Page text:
Business intelligence (BI) is often called an “umbrella term” and refers to the technologies and activities that extract meaning out of large sets of data. BI activities include querying, reporting, online analytical processing (OLAP) and data mining. Whether you’re sorting columns in spreadsheets or trolling through terabytes of Big Data using sophisticated software, some basic background information is helpful. Here’s an overview:
Efficient data storage: The key to business intelligence
It’s impossible to have a discussion about business intelligence without also discussing database management. The two topics go hand-in-hand because BI queries and the resulting reports are based on data stored in databases. The performance of a database, or its responsiveness to user queries, is directly related to how it stores data (i.e. its structure).
Response time is hugely important to BI applications. Operations such as filtering, join and aggregation benefit from specialized data structures that make it easier to scan large amounts of data stored in relational database management systems (RDBMS). There are four such structures:
- Indexes – Scanning one column for a particular key value instead of each column in every row makes querying the database faster.
- Materialized views – Essentially, materialized views are the results of a common query or join operation that are stored as database objects for more efficient access to the data.
- Partitioning – Partitioning divides tables and indexes into smaller subsets of data so that maintenance operations like loading and backup can be performed on the partition instead of the entire table or index.
- Column-oriented storage – Instead of organizing data by rows, some RDBMS can organize data by columns. Many non-relational database management systems also use this method of storage to speed up searches.
In addition to specialized data structures, data compression makes for efficient data storage and retrieval. There are five major benefits to compressing data stored in large data warehouses:
- It shrinks the amount of data that needs to be scanned which reduces the cost of each query,
- It lessens the amount of storage needed which in turn reduces the cost of storage and backup,
- The amount of data that can be stored in memory increases because it can be decompressed on demand,
- Some common queries, like searching for and eliminating duplicate records, can be performed on compressed data, and
- Compressing data that travels over a network decreases the amount of bandwidth required.
The benefits of data compression enable all types of business intelligence activities, including online analytical processing (OLAP).
Business intelligence queries: Discover the needle in the haystack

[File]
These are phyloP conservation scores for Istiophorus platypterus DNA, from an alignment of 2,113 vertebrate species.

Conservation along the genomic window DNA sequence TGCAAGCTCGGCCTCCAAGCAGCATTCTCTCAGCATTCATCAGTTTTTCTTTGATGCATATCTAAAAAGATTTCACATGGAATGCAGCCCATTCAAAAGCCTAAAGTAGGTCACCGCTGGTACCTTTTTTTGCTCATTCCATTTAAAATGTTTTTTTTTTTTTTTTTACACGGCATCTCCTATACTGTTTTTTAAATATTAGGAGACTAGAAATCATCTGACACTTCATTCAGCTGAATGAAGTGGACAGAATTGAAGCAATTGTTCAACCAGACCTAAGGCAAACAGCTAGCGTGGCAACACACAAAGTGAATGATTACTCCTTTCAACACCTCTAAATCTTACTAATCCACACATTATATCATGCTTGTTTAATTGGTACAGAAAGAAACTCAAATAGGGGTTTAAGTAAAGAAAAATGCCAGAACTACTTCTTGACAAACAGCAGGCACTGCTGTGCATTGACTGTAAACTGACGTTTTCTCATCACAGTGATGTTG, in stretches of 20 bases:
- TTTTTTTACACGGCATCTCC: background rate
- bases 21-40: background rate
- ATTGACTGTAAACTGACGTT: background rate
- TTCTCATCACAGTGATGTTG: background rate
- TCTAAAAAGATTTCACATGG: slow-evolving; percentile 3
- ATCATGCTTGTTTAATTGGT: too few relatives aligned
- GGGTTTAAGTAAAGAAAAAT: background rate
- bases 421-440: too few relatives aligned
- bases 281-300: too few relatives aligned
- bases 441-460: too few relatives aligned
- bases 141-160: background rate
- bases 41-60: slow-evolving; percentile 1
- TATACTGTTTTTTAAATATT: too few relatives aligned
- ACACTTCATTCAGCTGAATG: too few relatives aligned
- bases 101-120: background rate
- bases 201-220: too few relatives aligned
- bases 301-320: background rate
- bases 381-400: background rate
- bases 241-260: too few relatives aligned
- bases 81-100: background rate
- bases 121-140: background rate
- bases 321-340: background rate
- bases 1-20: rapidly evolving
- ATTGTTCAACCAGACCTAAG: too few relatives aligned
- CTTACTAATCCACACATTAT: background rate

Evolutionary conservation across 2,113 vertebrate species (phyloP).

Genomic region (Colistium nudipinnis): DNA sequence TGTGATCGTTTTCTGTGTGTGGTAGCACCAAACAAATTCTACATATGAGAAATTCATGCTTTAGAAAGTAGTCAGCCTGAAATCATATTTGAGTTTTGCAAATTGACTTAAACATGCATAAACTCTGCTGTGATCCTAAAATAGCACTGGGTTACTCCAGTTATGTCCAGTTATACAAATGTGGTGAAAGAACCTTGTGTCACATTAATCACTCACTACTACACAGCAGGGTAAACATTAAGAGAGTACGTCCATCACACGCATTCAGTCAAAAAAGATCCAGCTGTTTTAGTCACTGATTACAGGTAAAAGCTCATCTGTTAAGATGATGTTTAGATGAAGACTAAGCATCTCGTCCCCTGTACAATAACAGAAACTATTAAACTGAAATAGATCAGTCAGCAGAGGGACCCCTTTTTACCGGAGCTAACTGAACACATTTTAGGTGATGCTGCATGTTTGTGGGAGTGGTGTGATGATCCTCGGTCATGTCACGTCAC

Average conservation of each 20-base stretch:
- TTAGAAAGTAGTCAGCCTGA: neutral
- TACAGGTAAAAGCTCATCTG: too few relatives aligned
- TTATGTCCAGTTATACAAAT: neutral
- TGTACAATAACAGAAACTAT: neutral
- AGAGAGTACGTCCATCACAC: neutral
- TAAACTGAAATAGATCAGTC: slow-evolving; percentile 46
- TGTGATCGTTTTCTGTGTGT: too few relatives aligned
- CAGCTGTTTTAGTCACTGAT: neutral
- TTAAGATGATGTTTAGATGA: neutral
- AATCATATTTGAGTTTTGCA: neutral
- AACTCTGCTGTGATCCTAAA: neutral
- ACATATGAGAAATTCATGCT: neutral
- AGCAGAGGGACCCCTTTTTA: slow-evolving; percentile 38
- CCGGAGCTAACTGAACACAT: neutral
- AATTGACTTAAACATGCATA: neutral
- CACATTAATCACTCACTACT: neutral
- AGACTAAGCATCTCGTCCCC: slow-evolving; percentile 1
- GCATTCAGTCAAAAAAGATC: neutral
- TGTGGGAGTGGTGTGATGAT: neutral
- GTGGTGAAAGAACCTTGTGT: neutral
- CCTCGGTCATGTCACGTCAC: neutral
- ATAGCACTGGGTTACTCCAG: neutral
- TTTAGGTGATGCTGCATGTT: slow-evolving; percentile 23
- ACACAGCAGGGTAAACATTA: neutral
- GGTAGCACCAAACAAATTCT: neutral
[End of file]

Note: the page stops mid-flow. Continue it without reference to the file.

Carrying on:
OLAP provides users with a multidimensional view of data. The data used by an OLAP application is stored in a multidimensional database that’s fed from existing relational databases.
The foundation of the multidimensional data model is the data cube (“sales”) which is described by dimensions (product model number, date/time of sale, sales region, etc.). Dimensions are described by attributes (product category, model number, year of introduction, etc.) and may have their own hierarchies (for example, cities and states within sales regions).
The OLAP application performs analytical operations such as aggregation, drill-down, filtering and pivoting using dimensions and attributes. In this way, the user can view data from various angles. The biggest advantage of using a multidimensional data model is that data can be processed rapidly.
Data mining is often used in conjunction with OLAP. Data mining is analyzing raw data to uncover patterns that are helpful in answering business questions. Whereas OLAP summarizes data by aggregating data from multiple data sources, data mining takes the analysis a step further and uses algorithms to discover the relationships, the cause and effect, between the data.
Trends in business intelligence: on-demand access for quick decision-making
Self-serve business intelligence applications are all the rage in the business world. Such applications relieve the pressure on IT to keep up with user requests for on-demand access to business critical data. Enabling users to manipulate and analyze data as needed makes sense. These days, users have the skills necessary to use BI tools on their own. Plus, the applications themselves are now much easier for users to navigate than in the past.
Along the same line, mobile business intelligence is a hot topic, too. More and more businesses are taking a harder look at extending their existing desktop BI applications for use on mobile devices as a result of:
- The success of mobile BI at the executive level of many organizations,
- The decreasing cost of mobile technology, and
- The knowledge and experience mobile product developers, BI vendors and IT departments gain through trial and error as the technology matures.
The appeal of mobile BI is hard to ignore. Now that smartphones and tablets can handle the technical requirements of BI applications (both in terms of rendering visual representations of data and bandwidth), experts say that mobile BI is fast becoming a standard in the business world.
Research shows that companies tend to roll out mobile BI applications to senior level executives first and then look at deploying it to the rest of the organization as part of a larger mobile BI strategy. The workers who benefit the most from access to BI on-the-go are salespeople, field service reps, and operations managers – anyone who needs to make business decisions or respond to customers and business partners quickly.